Posts Tagged ‘police brutality’
* Building the God Machine: Google is restructuring to put machine learning at the core of all it does.
* More on Game of Thrones‘s plot problems: Game of Thrones’ “Battle of the Bastards” looked great, but it didn’t make any damn sense. This time the big problem is Ramsey Bolton as Republic serial villain.
* ‘Not Guilty’ Verdict in the Death of Freddie Gray. From the reporting this one sounds like it was always going to be a hard sell.
* The congressional sit-in was not just cynical political theater — it was for a deeply reactionary cause. The Democrats Are Boldly Fighting For a Bad, Stupid Bill. The Use of Error-Prone and Unfair Watchlists Is Not the Way to Regulate Guns in America.
* The U.S. Supreme Court on Thursday upheld a race-conscious admissions policy at the University of Texas at Austin, putting an apparent end to one of the most closely watched cases in higher education.
* Senate Confirms First-Ever Native American Woman As Federal Judge. I should know better than to be surprised by first-evers at this point.
* Uber data suggests that drivers overall in three major U.S. markets — Denver, Detroit, and Houston — earned less than $13.25 an hour after expenses in late 2015, according to calculations based on more than a million trips.
* A Young Athlete’s World of Pain, and Where It Led: Kosta Karageorge, an Ohio State wrestler and football
player who hid concussion symptoms because he felt it was the manly thing to do, killed himself in 2014.
* New Star Trek Fan Film Guidelines Limit Productions To Half-Hour Concepts. Teasing the new Star Trek series: one story over thirteen episodes.
* NOAA just released its summer outlook, predicting which areas are going to see unusually hotter temperatures this year. Unsurprisingly for those who have been watching the string of heat records that have been falling like dominoes, almost every area of the United States is included. Things Have Gotten Much Worse Since An Inconvenient Truth.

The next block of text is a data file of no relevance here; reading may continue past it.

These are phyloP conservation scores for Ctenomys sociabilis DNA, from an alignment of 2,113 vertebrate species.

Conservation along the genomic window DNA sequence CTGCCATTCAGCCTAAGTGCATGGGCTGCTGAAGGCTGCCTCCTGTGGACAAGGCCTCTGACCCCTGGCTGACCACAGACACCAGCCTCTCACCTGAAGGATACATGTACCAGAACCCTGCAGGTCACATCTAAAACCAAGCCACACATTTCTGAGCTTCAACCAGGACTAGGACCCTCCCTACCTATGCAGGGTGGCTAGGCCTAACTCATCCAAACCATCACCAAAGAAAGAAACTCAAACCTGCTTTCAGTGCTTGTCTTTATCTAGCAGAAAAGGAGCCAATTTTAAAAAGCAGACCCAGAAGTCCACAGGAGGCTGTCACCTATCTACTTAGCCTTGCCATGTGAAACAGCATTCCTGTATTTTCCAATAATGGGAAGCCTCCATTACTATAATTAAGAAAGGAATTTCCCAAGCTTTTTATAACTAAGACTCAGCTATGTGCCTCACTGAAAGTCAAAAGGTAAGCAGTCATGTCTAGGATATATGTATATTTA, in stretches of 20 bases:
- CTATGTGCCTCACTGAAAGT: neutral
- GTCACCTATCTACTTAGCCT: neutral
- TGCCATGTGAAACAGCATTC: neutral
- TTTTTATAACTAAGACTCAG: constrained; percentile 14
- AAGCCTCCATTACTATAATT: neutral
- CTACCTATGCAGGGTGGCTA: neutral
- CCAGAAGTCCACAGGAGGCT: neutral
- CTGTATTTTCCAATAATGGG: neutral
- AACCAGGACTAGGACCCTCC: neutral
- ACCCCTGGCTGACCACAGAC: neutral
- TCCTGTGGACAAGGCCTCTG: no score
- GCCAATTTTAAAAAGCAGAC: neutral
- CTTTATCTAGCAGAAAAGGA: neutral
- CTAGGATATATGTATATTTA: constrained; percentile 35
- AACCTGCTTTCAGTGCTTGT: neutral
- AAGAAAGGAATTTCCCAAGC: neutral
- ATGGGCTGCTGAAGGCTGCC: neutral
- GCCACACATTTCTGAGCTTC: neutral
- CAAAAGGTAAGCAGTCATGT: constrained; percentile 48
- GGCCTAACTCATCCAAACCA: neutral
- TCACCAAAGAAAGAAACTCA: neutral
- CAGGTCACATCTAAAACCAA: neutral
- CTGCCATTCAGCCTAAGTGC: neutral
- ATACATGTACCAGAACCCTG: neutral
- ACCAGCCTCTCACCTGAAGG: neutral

* Scenes from the class struggle at Oberlin. A reasonably good ethnographic study of a subject which seems to have become utterly impossible to talk about dispassionately.
* And speaking of “impossible to talk about dispassionately”: The canon of English literature is sexist. It is racist. It is colonialist, ableist, transphobic, and totally gross. You must read it anyway.
* The Baylor board of regents fired school president Ken Starr on Tuesday amid the sexual assault scandal involving the Bears football team, according to HornsDigest.com. Baylor not commenting on reports of President Kenneth Starr’s firing.
* The terms “World Science Fiction” or “Global Science Fiction” are becoming legitimate fields of interest at a time where human life is indistinguishable from technological interference and scientific thought. We are technology. We are post-human. And we understand both the “global” and “world” adjectives only through the eyes and screens technology has afforded us. If we loosely understand science fiction as the imaginative exercise with which we deal with science and technology, then it becomes a major tool in understanding a reality that increasingly grows less believable and more fragile, in which crisis has become our quotidian condition. We are desperately looking for others because, in a globalized culture and economy, they might not exist anymore. We might have exterminated them, and we fear our genocidal complicity.
But if the extremely wealthy, under a veil of secrecy, can destroy publications they want to silence, that’s a far bigger threat to freedom of the press than most of the things we commonly worry about on that front. If this is the new weapon in the arsenal of the super rich, few publications will have the resources or the death wish to scrutinize them closely.
* Here’s the thing: from where I live, the world has drifted away. We aren’t precarious, we’re unnecessary. The money has gone to the top. The wages have gone to the top. The recovery hasgone to the top. And what’s worst of all, everybody who matters seems basically pretty okay with that. The new bright sparks, cheerfully referred to as “Young Gods” believe themselves to be the honest winners in a new invent-or-die economy, and are busily planning to escape into space oracquire superpowers, and instead of worrying about this, the talking heads on TV tell you its all a good thing- don’t worry, the recession’s over and everything’s better now, and technology is TOTES AMAZEBALLS!
* The Do Not Call list was supposed to defeat telemarketers. Now scammy robocalls are out of control. What happened?
* Which Rock Star Will Historians of the Future Remember?, or, “Johnny B. Goode in the Anthropocene.”